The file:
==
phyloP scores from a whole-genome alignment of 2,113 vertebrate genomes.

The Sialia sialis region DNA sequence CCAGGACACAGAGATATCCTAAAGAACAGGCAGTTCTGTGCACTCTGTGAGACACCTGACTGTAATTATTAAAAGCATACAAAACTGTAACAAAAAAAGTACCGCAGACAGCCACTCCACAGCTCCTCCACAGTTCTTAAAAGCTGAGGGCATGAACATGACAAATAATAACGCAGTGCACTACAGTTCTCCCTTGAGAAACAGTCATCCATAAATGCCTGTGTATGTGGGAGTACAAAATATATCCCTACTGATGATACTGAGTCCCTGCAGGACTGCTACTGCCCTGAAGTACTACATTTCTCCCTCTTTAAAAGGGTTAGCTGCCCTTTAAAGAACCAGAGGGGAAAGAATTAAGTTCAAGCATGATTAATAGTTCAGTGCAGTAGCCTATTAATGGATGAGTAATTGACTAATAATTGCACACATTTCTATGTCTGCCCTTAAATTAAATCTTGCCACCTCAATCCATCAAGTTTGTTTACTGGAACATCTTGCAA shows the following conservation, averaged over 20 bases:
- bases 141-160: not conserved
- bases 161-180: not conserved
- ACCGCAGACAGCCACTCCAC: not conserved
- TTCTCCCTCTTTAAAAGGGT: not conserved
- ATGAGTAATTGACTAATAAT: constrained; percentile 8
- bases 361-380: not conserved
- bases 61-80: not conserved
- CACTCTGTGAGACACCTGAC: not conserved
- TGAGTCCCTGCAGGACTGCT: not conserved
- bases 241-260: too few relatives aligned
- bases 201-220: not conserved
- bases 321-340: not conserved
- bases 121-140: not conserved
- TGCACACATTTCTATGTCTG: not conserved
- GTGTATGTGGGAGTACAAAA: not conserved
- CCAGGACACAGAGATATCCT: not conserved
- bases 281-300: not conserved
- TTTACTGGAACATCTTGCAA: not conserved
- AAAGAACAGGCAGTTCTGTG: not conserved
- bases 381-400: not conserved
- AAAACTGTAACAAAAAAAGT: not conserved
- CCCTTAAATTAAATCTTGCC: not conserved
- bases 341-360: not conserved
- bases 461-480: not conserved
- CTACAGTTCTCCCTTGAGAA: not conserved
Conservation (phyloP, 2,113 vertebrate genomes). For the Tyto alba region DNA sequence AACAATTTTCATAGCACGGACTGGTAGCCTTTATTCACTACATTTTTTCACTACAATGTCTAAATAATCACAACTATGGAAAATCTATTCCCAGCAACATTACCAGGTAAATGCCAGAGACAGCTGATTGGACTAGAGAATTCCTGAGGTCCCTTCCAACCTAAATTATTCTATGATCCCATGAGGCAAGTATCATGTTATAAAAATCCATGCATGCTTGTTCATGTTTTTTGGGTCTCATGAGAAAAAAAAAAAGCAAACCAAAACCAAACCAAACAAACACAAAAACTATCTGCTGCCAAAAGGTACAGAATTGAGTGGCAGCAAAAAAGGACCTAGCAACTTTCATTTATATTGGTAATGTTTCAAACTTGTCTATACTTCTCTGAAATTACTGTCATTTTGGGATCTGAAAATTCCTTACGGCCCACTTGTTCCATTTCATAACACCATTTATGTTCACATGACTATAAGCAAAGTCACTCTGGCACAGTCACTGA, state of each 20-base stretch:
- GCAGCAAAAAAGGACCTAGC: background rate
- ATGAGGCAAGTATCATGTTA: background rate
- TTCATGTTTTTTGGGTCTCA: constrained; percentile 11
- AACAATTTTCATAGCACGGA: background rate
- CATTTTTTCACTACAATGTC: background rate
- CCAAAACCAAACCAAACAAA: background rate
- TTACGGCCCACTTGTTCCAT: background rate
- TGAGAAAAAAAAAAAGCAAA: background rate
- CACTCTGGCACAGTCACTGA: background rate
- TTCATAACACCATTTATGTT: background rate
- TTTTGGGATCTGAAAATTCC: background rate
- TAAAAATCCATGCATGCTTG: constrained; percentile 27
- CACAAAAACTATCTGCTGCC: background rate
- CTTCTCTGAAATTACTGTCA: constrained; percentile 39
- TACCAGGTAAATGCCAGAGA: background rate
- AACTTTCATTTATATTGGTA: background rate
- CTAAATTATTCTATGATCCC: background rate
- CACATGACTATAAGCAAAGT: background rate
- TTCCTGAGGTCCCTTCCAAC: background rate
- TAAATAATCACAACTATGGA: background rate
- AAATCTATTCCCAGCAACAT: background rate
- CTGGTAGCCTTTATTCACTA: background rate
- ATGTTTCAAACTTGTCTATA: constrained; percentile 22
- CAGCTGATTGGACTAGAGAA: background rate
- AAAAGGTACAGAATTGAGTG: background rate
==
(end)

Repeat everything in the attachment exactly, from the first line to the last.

phyloP scores from a whole-genome alignment of 2,113 vertebrate genomes.

The Sialia sialis region DNA sequence CCAGGACACAGAGATATCCTAAAGAACAGGCAGTTCTGTGCACTCTGTGAGACACCTGACTGTAATTATTAAAAGCATACAAAACTGTAACAAAAAAAGTACCGCAGACAGCCACTCCACAGCTCCTCCACAGTTCTTAAAAGCTGAGGGCATGAACATGACAAATAATAACGCAGTGCACTACAGTTCTCCCTTGAGAAACAGTCATCCATAAATGCCTGTGTATGTGGGAGTACAAAATATATCCCTACTGATGATACTGAGTCCCTGCAGGACTGCTACTGCCCTGAAGTACTACATTTCTCCCTCTTTAAAAGGGTTAGCTGCCCTTTAAAGAACCAGAGGGGAAAGAATTAAGTTCAAGCATGATTAATAGTTCAGTGCAGTAGCCTATTAATGGATGAGTAATTGACTAATAATTGCACACATTTCTATGTCTGCCCTTAAATTAAATCTTGCCACCTCAATCCATCAAGTTTGTTTACTGGAACATCTTGCAA shows the following conservation, averaged over 20 bases:
- bases 141-160: not conserved
- bases 161-180: not conserved
- ACCGCAGACAGCCACTCCAC: not conserved
- TTCTCCCTCTTTAAAAGGGT: not conserved
- ATGAGTAATTGACTAATAAT: constrained; percentile 8
- bases 361-380: not conserved
- bases 61-80: not conserved
- CACTCTGTGAGACACCTGAC: not conserved
- TGAGTCCCTGCAGGACTGCT: not conserved
- bases 241-260: too few relatives aligned
- bases 201-220: not conserved
- bases 321-340: not conserved
- bases 121-140: not conserved
- TGCACACATTTCTATGTCTG: not conserved
- GTGTATGTGGGAGTACAAAA: not conserved
- CCAGGACACAGAGATATCCT: not conserved
- bases 281-300: not conserved
- TTTACTGGAACATCTTGCAA: not conserved
- AAAGAACAGGCAGTTCTGTG: not conserved
- bases 381-400: not conserved
- AAAACTGTAACAAAAAAAGT: not conserved
- CCCTTAAATTAAATCTTGCC: not conserved
- bases 341-360: not conserved
- bases 461-480: not conserved
- CTACAGTTCTCCCTTGAGAA: not conserved
Conservation (phyloP, 2,113 vertebrate genomes). For the Tyto alba region DNA sequence AACAATTTTCATAGCACGGACTGGTAGCCTTTATTCACTACATTTTTTCACTACAATGTCTAAATAATCACAACTATGGAAAATCTATTCCCAGCAACATTACCAGGTAAATGCCAGAGACAGCTGATTGGACTAGAGAATTCCTGAGGTCCCTTCCAACCTAAATTATTCTATGATCCCATGAGGCAAGTATCATGTTATAAAAATCCATGCATGCTTGTTCATGTTTTTTGGGTCTCATGAGAAAAAAAAAAAGCAAACCAAAACCAAACCAAACAAACACAAAAACTATCTGCTGCCAAAAGGTACAGAATTGAGTGGCAGCAAAAAAGGACCTAGCAACTTTCATTTATATTGGTAATGTTTCAAACTTGTCTATACTTCTCTGAAATTACTGTCATTTTGGGATCTGAAAATTCCTTACGGCCCACTTGTTCCATTTCATAACACCATTTATGTTCACATGACTATAAGCAAAGTCACTCTGGCACAGTCACTGA, state of each 20-base stretch:
- GCAGCAAAAAAGGACCTAGC: background rate
- ATGAGGCAAGTATCATGTTA: background rate
- TTCATGTTTTTTGGGTCTCA: constrained; percentile 11
- AACAATTTTCATAGCACGGA: background rate
- CATTTTTTCACTACAATGTC: background rate
- CCAAAACCAAACCAAACAAA: background rate
- TTACGGCCCACTTGTTCCAT: background rate
- TGAGAAAAAAAAAAAGCAAA: background rate
- CACTCTGGCACAGTCACTGA: background rate
- TTCATAACACCATTTATGTT: background rate
- TTTTGGGATCTGAAAATTCC: background rate
- TAAAAATCCATGCATGCTTG: constrained; percentile 27
- CACAAAAACTATCTGCTGCC: background rate
- CTTCTCTGAAATTACTGTCA: constrained; percentile 39
- TACCAGGTAAATGCCAGAGA: background rate
- AACTTTCATTTATATTGGTA: background rate
- CTAAATTATTCTATGATCCC: background rate
- CACATGACTATAAGCAAAGT: background rate
- TTCCTGAGGTCCCTTCCAAC: background rate
- TAAATAATCACAACTATGGA: background rate
- AAATCTATTCCCAGCAACAT: background rate
- CTGGTAGCCTTTATTCACTA: background rate
- ATGTTTCAAACTTGTCTATA: constrained; percentile 22
- CAGCTGATTGGACTAGAGAA: background rate
- AAAAGGTACAGAATTGAGTG: background rate